bal·ance (noun) \ˈba-lən(t)s the state of having your weight spread equally so that you do not fall, the ability to move or to remain in a position without losing control or falling, a state in which different things occur in equal or proper amounts or have an equal or proper amount of importance
Oh, the oft-mentioned, rarely-attained dream of balance. I like to imagine that balance is similar to my favorite breakfast -- peanut butter toast. I wake up most mornings with the intention of having breakfast in general, and specifically, peanut butter toast. It goes with everything, which I appreciate when deciding between iced versus hot coffee. It is nutritious and tastes delicious. It's relatively cheap (unless you decide to swap out peanut butter for overly priced almond butter, which sometimes is necessary) and easy to make. It's portable; I can eat it standing up in the bathroom, sitting on the couch, at my work desk, in my car. It can also sub for lunch or dinner in a pinch.
(Stay with me.)
On ideal mornings, my peanut butter is distributed evenly and perfectly across my toast, which I eat as slowly as I like. But most mornings aren't "ideal" in the least. When I spread peanut butter across a piece of toast, it's rarely even. It often depends on the type of butter purchased -- smooth and creamy, crunchy and thick -- and inevitably it gets too thin on some corners of the toast and overly slopped on others. Every day, the peanut butter spreads a little differently, but it's still delicious and still counts as breakfast. And some mornings, I don't have time to make or eat it at all; it just doesn't happen, even if I want it to.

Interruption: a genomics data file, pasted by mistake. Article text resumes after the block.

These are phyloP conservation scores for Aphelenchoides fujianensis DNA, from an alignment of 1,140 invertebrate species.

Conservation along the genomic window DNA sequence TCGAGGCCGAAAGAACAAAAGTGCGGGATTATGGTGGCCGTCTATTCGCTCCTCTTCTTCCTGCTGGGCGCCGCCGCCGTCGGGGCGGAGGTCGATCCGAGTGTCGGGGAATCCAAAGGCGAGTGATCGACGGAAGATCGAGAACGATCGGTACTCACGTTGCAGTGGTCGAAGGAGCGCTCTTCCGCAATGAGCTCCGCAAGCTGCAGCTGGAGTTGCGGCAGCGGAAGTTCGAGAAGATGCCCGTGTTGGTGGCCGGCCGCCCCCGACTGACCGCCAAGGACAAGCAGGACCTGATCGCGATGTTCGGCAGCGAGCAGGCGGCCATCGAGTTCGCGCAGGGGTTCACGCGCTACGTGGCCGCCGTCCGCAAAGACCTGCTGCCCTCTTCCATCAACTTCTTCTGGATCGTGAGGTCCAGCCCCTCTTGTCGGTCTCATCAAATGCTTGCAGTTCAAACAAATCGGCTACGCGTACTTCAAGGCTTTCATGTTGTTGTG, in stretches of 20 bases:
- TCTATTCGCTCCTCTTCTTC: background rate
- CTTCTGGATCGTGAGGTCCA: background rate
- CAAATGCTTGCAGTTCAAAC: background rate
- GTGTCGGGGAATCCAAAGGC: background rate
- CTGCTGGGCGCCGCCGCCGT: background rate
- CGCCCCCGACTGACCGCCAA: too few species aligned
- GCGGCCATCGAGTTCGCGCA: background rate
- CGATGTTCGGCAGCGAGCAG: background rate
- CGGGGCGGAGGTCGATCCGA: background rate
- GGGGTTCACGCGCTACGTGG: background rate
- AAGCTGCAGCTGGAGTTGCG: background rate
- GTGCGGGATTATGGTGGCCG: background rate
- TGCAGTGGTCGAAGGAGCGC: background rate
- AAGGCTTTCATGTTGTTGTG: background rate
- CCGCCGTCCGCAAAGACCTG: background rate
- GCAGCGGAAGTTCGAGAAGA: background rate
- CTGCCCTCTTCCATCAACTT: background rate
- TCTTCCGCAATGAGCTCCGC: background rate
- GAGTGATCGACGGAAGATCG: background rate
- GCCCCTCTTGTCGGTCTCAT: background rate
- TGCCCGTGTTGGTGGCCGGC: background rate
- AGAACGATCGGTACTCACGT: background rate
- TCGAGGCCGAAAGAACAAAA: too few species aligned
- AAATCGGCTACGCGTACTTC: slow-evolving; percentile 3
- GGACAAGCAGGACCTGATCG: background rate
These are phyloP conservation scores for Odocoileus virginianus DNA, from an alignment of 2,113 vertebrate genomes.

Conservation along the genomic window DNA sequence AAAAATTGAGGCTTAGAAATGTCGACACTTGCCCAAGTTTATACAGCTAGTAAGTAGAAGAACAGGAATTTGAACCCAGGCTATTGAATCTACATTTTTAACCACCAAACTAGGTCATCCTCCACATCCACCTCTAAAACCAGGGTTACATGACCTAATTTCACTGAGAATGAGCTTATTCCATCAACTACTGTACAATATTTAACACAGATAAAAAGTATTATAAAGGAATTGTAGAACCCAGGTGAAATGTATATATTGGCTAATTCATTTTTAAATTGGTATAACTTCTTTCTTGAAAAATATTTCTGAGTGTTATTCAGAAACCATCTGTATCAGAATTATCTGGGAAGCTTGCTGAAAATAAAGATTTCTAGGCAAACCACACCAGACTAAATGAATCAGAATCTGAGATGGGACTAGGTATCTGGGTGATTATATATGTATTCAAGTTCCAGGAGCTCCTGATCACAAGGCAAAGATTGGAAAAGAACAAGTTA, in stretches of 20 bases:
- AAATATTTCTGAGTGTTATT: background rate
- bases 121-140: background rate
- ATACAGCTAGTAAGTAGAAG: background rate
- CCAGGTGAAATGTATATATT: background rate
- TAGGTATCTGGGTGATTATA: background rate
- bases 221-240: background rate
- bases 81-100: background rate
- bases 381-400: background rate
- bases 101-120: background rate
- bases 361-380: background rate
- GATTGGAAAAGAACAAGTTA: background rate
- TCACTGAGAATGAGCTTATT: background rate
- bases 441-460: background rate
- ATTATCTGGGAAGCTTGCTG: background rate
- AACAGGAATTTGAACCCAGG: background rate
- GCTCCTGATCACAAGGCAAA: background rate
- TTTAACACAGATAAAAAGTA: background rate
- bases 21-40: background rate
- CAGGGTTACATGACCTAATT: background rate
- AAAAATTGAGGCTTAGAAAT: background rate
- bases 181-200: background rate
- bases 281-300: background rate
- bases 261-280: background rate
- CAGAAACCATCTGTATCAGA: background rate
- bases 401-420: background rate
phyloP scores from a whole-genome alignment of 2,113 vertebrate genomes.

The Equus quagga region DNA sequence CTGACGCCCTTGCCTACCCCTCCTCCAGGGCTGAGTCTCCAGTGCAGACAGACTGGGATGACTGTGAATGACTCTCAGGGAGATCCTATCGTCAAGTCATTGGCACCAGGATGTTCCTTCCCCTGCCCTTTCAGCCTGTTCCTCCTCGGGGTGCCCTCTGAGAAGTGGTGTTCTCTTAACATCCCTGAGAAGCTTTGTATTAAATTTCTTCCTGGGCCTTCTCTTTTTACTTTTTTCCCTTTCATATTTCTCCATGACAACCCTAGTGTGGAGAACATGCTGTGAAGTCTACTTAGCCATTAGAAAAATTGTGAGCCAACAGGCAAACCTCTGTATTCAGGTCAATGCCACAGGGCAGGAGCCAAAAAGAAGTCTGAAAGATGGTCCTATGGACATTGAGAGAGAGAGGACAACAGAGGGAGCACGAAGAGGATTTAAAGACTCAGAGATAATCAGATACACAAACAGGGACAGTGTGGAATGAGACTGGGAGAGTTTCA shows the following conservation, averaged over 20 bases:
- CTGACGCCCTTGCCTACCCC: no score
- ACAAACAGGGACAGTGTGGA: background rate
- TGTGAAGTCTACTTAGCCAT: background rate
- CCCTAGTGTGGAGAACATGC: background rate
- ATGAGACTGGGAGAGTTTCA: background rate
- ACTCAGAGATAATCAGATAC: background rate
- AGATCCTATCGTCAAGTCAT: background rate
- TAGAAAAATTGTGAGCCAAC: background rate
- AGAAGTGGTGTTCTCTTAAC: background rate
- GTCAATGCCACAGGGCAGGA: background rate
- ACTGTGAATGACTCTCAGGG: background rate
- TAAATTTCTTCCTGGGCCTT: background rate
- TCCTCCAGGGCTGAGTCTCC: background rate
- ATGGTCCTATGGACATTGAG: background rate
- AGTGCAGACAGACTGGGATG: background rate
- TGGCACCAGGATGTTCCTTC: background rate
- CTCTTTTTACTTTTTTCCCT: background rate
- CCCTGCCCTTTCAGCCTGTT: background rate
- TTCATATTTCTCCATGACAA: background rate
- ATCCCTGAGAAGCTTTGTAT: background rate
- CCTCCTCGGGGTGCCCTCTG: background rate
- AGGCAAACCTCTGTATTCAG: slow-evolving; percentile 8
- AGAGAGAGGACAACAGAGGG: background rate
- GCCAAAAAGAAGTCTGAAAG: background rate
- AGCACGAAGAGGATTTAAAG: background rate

Balance is kinda like that. According to the above definition, it's a state where our weight is spread equally so we do not fall or lose control. So we don't fall off our bicycles. So we have the perfect ratio of peanut butter on our toast.
But if I imagine a balance scale, my life needs about 25 little bowls. Like you, I've got multiple categories vying for importance. Family. Friends. Health. Faith. Career. Relationships. Bills. Cleanliness. Rest. Activity. Inspiration. Creative Output. Appointments. Pets. Homes. Food. Community. Hobbies. Schedules. Etc. Not to mention how these categories adjust based on the time of year, with school and sports and vacations and holidays.
And I'm supposed to keep them all at the same level, all the time? It's impossible. Usually one is overflowing, one is totally empty, one's chain snapped in half, one is half-heavy, two are aligned at the same level, and one has completely disappeared. I mess up and say the wrong thing and forgot my to-do list and don't live up to my intentions and eat too much chocolate and sleep through alarms and spend money over budget, and more.
Which basically means that I "fail" at balance all the freaking time -- because I fall and lose control a lot. That's okay. The problem is that "balance" is too big of a concept. We hear "balance" and think "do all the things, perfectly and at once."